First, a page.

UCSD Prof. Rob Knight Wins $200,000 Massry Prize


UCSD Prof. Rob Knight. Photo courtesy of the Knight Lab.

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UC San Diego professor Rob Knight and two other researchers were awarded the Massry Prize, a distinguished award to honor those who have contributed to advancement in the fields of health and the biomedical sciences. At UCSD, Professor Knight holds appointments in both the departments of Pediatrics and Computer Science.

Knight’s previous work at the University of Colorado Boulder involved discerning microbial differences, from differences in gut microbes between lean and obese people, to differences in microbes taken from natural and artificial environments. He also helped to create an open source program now widely used in many labs called UniFrac (Unique Fraction). According to a Nature news article, the UniFrac program works by creating evolutionary trees from genes sequenced from the microbial communities and the fraction of unique branches are calculated to determine the extent to which the communities are different.

Currently, Knight’s research at UCSD focuses on an intersection of biology and computer science. Not only is Knight pioneering the field of microbiomes, but he is also researching ways to develop bioinformatic tools to analyze large microbial data sets. As stated on his lab’s website, the goal of the Knight Lab is to study the evolution of microbial ecosystems in various environments, biomolecules, and the genome by utilizing and developing computational and experimental techniques, which includes creating open-source software tools.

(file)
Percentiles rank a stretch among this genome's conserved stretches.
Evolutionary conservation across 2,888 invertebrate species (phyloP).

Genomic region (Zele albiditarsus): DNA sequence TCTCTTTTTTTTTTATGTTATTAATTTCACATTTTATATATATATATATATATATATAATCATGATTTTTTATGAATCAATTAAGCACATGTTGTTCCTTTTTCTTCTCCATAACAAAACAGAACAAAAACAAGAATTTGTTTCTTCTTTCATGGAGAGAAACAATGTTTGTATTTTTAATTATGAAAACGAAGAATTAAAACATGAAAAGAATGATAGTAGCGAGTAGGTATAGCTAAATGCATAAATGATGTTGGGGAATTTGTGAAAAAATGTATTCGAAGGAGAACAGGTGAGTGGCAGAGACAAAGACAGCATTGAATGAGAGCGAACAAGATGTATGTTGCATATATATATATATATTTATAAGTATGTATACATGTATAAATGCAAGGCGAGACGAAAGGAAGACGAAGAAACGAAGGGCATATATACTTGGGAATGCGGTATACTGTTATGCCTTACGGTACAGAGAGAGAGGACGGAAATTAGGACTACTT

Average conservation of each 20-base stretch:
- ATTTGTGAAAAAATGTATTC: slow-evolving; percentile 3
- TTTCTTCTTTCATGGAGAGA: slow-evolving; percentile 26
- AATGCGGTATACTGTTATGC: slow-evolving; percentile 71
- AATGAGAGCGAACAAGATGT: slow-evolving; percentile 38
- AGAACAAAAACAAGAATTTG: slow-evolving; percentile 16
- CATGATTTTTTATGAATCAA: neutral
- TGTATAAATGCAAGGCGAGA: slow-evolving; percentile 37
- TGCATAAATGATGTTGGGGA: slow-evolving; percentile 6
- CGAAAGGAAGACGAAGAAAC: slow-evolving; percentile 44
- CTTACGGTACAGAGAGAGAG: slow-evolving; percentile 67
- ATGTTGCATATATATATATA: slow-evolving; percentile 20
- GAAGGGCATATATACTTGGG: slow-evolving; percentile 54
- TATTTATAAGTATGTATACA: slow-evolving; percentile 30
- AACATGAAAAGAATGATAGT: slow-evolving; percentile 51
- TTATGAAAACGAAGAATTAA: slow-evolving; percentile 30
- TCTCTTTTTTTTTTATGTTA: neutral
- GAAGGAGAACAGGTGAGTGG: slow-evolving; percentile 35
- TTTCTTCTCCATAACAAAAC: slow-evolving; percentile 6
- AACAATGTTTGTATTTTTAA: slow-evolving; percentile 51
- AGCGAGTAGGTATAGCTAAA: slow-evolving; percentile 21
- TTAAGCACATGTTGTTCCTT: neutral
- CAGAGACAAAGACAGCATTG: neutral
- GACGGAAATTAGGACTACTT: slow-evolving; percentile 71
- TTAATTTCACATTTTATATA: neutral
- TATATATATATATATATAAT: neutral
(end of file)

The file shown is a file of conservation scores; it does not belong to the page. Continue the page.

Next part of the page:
In a recent Analytical Chemistry journal article publication, Knight contributed to research in Chagas disease, a parasitic infection that ranges in severity from asymptomatic to fatal heart failure for unclear reasons. This research allows for further understanding of the disease by exploring the relationship between the parasite and humans. The researchers determined that the parasite prefered to reside at the base of the heart and they discovered new cardiac chemical signatures that may one day be used to determine the severity of the disease in patients.

Twelve of the recipients of the Massry Prize also received a Nobel Prize, the most recent example being the recipients of this year’s Nobel Prize in Physiology or Medicine, who also won the Massry Prize in 2012. Knight is accepting the Massry Prize along with Professor Jeffrey Gordon, MD, from the Washington University School of Medicine in St. Louis, and Professor Pace, PhD, from the University of Colorado Boulder. The three will split an honorarium of $200,000 for their efforts.

Natalie Lam is a staff writer at The Triton.